(In)Voluntary Memories – Art History 2 Gallery Write-Up #1

Last Thursday, February 23rd, I attended the premiere of (In)Voluntary Memories – an exhibition hosted by Alfred State’s Bret Llewellyn Gallery. Alysia Kaplan, its creator, attempts to explore the concept of memories and their inclined nature of becoming rewritten. When returning to her hometown of Rochester, Kaplan claims she’s felt “dislocated” with the area. It’s environment is foreign to her, and it’s triggered her to question whether or not her perception can be internally manipulated over time.

kaplan

“No matter what an image contains, we have a tendency to put ourselves in it.” – Kaplan stated this in regard to the images above, and it’s an idea I’m certain most of us can relate to. What I take away from the flowers may be different than what someone else takes away from them. Subjectivity is the prime philosophy of this exhibition; meaning derives from the audience, not the artist. And with this, we can see Kaplan’s postmodernist roots showing through. Resembling Dadaism, Kaplan provokes consumer thought, forcing her viewers to create their own interpretations.

Kaplan believes memories are a universal language and to ignore them is to deny ourselves. Sharing them to the world, we are likely to find someone else who has experienced something similar.

filmer

But just like old celluloid film however, our memories are subject to aging and disintegration. In her 16mm found footage video extracted from Visual Studies Workshop archives, Kaplan builds a story that plays on the nature of recognition. Consistencies between the worn authenticity of the film and the vintage sentimentality of memory make this sequence effective. Its documentation of personal history effectuates an interconnected sense of nostalgia, even if you hadn’t been the subject of experience.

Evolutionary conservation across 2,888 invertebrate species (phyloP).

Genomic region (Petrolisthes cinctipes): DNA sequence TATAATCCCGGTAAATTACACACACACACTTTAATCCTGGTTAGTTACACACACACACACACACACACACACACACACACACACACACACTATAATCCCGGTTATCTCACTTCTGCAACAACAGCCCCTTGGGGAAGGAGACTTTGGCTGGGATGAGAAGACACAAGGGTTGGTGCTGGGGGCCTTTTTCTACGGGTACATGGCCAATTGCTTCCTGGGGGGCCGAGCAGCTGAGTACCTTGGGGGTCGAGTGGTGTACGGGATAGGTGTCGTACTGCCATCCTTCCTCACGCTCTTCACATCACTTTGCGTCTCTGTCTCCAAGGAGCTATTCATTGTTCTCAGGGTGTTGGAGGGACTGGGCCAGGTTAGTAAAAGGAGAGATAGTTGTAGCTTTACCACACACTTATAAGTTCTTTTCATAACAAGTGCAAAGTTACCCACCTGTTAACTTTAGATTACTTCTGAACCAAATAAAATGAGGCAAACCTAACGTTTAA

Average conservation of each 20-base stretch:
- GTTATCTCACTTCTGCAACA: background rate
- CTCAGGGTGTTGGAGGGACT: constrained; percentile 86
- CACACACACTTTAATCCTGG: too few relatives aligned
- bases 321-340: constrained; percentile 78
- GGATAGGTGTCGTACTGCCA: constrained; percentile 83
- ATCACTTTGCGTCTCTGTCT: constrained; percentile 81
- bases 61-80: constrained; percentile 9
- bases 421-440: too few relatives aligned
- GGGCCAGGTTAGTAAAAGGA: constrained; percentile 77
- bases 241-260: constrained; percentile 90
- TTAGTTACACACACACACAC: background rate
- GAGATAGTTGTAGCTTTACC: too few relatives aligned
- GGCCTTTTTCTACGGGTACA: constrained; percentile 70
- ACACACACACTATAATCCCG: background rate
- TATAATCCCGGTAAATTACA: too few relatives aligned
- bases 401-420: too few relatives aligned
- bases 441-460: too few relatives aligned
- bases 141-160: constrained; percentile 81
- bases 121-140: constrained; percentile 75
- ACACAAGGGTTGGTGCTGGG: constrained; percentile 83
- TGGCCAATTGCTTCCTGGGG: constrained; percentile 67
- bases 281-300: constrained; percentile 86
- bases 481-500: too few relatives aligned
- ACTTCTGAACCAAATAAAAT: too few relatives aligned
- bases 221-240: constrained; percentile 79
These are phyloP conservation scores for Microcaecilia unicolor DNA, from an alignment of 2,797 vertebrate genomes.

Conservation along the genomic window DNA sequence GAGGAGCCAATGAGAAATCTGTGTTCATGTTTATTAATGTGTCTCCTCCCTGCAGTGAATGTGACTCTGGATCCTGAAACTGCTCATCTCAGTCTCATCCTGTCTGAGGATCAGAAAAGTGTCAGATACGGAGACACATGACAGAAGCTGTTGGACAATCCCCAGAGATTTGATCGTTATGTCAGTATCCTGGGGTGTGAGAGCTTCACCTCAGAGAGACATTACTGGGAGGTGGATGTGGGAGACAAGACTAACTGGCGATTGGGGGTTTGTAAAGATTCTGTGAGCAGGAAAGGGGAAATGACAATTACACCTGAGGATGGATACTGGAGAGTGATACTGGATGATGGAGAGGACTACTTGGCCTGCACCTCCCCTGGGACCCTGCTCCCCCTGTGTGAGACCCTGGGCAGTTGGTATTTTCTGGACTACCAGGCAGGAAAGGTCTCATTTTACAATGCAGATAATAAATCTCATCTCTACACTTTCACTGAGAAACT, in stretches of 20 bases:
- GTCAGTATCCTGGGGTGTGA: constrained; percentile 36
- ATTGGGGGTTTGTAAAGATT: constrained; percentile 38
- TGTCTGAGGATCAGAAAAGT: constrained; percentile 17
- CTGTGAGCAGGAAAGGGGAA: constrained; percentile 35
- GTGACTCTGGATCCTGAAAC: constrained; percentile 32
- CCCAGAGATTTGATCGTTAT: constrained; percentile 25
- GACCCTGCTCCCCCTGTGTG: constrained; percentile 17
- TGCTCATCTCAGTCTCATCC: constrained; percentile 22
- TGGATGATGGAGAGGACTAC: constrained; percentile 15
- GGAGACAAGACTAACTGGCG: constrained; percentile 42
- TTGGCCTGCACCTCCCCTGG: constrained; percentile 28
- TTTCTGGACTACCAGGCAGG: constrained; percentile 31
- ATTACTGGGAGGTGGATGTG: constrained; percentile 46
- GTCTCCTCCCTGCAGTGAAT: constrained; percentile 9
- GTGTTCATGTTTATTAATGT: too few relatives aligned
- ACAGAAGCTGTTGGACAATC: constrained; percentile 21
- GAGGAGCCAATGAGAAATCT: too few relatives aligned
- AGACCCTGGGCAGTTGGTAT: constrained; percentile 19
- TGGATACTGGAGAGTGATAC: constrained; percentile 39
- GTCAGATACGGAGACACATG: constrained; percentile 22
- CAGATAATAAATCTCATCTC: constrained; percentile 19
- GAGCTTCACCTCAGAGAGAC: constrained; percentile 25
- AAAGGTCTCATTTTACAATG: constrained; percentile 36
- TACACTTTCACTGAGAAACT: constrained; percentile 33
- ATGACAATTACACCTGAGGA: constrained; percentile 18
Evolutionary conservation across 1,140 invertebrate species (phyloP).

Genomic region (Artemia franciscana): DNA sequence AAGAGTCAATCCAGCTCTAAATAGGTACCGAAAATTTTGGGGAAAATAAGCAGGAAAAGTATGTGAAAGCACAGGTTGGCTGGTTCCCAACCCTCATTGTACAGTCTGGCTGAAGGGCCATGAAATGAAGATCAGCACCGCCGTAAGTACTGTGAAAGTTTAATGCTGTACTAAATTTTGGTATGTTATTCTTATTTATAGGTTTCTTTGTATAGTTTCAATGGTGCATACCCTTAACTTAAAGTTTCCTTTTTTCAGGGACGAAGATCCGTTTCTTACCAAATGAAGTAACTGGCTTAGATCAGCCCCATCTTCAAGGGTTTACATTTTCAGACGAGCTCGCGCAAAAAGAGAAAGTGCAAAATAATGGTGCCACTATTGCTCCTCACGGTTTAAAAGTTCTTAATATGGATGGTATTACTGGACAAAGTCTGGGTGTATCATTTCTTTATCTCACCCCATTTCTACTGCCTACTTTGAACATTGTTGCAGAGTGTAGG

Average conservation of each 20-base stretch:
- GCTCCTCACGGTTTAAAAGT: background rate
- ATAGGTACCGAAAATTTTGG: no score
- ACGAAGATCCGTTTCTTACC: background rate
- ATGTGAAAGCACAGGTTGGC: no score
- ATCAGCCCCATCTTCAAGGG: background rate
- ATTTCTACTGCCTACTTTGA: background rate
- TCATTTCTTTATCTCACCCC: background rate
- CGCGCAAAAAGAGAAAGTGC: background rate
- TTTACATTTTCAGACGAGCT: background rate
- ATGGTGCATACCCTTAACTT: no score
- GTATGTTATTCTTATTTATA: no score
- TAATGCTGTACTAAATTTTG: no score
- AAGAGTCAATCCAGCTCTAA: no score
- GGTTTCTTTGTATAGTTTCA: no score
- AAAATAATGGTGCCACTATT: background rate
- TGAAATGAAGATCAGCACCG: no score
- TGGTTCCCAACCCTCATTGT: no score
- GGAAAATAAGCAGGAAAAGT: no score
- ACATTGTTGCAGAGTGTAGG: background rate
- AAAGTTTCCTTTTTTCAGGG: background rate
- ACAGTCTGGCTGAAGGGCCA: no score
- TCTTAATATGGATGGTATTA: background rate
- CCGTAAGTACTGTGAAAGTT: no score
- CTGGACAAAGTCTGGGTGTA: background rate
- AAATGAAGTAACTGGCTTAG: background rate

Nostalgia – a word Kaplan has always struggled with. Often she is worried her work gets too precious, and I can see why. There were so many pieces in this exhibition that associate with the past. Black and white color schemes, film and photo scratches, themes of memory. It really can seem quite precious just thinking about it.

While her postmodernist style allowed us to speak for itself, there were several features that left me scratching my head. Kaplan conveyed an old, noir motif throughout much of the exhibition’s content. However, I feel as though a great deal of her artistic direction hadn’t quite been fully fleshed out.

How, exactly, one could empathize with several of the on-screen and on-canvas imagery without having experienced it is was left unanswered. Many connotate memories in the lens of old film – aged and desaturated. While Kaplan could easily associate the two, the presentation felt quite stereotypical and disconnected. Why must memory take this form? I don’t recall any of my real-life memories lacking color. It is this realization that weakens Kaplan’s intent.

Ultimately, the topic at hand is intriguing, just as the mind, in itself, is intriguing. Although Kaplan’s elements of design felt quite clichéd and disengaging, her conceptual presentation behind memories and their vanishing points came together with a purpose.

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About Markis Lazarre

Currently attending Alfred State College for Graphic Design.
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